Justice Combs said this in his dissent, and I am in full agreement with him:
The aim of the people in adopting State Question 640 must not be thwarted by such parsing of words and definitions. The Legislature must not be allowed to circumvent the requirements of Okla. Const. art. 5, § 33 when the clear principal object and purpose is to raise new revenue.
$10 billion worth of tax exemptions in the Oklahoma tax code are now subject to removal by a bare majority vote, rather than the 3/4ths vote intended by the petitioners and voters who wrote and approved SQ 640 in 1992. Hold on to your wallets, folks, because Governor Fallin and the Legislature will be coming for them.
Former OKGOP National Committeeman Steve Fair wrote this on his blog in response to the ruling:
[W]e need a statute of limitations on removal of exemptions. If a good or service has not been taxed for eighty years, then it should be considered a new tax or fee. […] This was clearly a loophole the legislature was looking for to fill this year’s budget hole.
I think that’s a great idea. Hopefully, some taxpayer-defending legislator will take up the mantle next session and work to advance a measure along these lines.
Oklahomans will need to keep a close eye on the Special Session that will begin on September 25th. Your wallet will be placed on the table by a pack of hungry vultures who have complete disregard for the intent and purpose of Article V, Section 33 of the Oklahoma Constitution.
OKLAHOMA CITY – Governor Mary Fallin today issued the following statement on her plans to call a special legislative session for lawmakers to adjust the current fiscal year budget:
“I am planning on calling a special session beginning September 25 for legislators to adjust the current fiscal year budget. A formal call for a special session will be issued in the next few days, but I wanted to announce my intention to call a special session for planning purposes. I also want Oklahomans to know we are working diligently to address the fiscal matters of our state.”
EDITOR’S [Press Office] NOTE: The state’s 2018 fiscal year budget has a shortfall of $215 million as a result of last month’s Oklahoma Supreme Court’s ruling, which struck down a proposed smoking cessation fee that was estimated to raise that amount. The $215 million represents just state funds. With the loss of matching federal funds state agencies estimate the total is nearly $500 million.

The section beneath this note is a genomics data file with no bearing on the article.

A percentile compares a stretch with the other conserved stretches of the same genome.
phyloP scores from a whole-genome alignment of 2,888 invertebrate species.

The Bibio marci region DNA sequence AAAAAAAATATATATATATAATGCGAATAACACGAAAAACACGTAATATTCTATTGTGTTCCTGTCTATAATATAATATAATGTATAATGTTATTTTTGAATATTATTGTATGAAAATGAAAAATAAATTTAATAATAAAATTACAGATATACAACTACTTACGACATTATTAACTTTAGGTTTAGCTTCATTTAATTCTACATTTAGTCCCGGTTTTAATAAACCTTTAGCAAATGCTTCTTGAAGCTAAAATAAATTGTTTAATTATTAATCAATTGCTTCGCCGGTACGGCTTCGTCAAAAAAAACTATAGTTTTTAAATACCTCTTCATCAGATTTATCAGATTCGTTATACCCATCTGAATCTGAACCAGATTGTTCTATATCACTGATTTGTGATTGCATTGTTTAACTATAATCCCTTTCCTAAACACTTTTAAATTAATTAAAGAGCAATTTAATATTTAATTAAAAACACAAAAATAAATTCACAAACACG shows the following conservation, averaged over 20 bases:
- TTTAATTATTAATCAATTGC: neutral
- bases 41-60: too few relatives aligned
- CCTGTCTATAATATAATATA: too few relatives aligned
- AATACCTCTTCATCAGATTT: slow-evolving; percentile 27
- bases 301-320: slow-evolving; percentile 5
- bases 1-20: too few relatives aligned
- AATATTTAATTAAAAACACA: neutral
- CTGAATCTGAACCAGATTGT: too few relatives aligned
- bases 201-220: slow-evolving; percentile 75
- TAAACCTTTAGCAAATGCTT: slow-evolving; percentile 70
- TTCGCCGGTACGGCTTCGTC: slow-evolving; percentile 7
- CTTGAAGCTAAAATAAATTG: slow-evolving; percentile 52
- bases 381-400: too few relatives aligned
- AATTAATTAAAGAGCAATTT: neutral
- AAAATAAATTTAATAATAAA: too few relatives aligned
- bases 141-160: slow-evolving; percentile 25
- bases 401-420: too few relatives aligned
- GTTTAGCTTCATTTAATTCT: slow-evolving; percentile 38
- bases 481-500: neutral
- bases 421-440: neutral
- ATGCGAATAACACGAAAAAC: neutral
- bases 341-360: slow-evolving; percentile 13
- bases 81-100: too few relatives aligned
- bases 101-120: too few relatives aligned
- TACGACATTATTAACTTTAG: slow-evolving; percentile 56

Bill Shapard of SoonerPoll went on KFAQ’s Pat Campbell Show yesterday morning, and mentioned some polling numbers from two surveys they ran in recent days. These figures had not previously been released publicly.GOP Gubernatorial PrimaryTodd Lamb …
As chair of the House Appropriations and Budget Committee, Rep. Leslie Osborn was one of the legislature’s budget negotiators earlier this year. She used that position to make the case for a litany of tax increases, claiming that Oklahomans are “tired of us doing things the way we’ve always done them.” This begs the question: what has the state been doing?
As one of the most conservative states when it comes to election results, some might assume that the Oklahoma legislature continually cuts taxes. In fact, the state ranks 36th in per capita tax collections. A study shows that Oklahoma historically has had an above average tax burden compared to the rest of the nation. While there have been some state tax cuts, Jonathan Small has shown that the legislature has also increased revenue.
Despite changes in tax laws and fluctuations in revenue, what has remained constant year after year has been the increase in state government spending. According to the data from Oklahoma’s most recent Comprehensive Annual Financial Report (CAFR), state government has increased spending in 22 of the last 23 years. Despite recessions in 2008 and 2015, when many Oklahoma families had to make tough choices, Oklahoma government continued to spend.
During the same interview Leslie Osborn said that “more than ever the message and the meaning is going to matter more.” Message matters, but it is imperative they be not only sincere, but also based on facts. Oklahoma government has been growing, not shrinking. People might question the priorities in the budget or in how agencies spend money, but the total burden on Oklahomans is higher than ever.
The Oklahoma Supreme Court opinion striking down SB 845 states “by strictly limiting the Legislature’s ability to enact laws that generate additional revenue—the people’s preference that when revenues shrink, so too does their government.” This is the people’s will as expressed in the Oklahoma Constitution. Maybe the state should try doing things this way?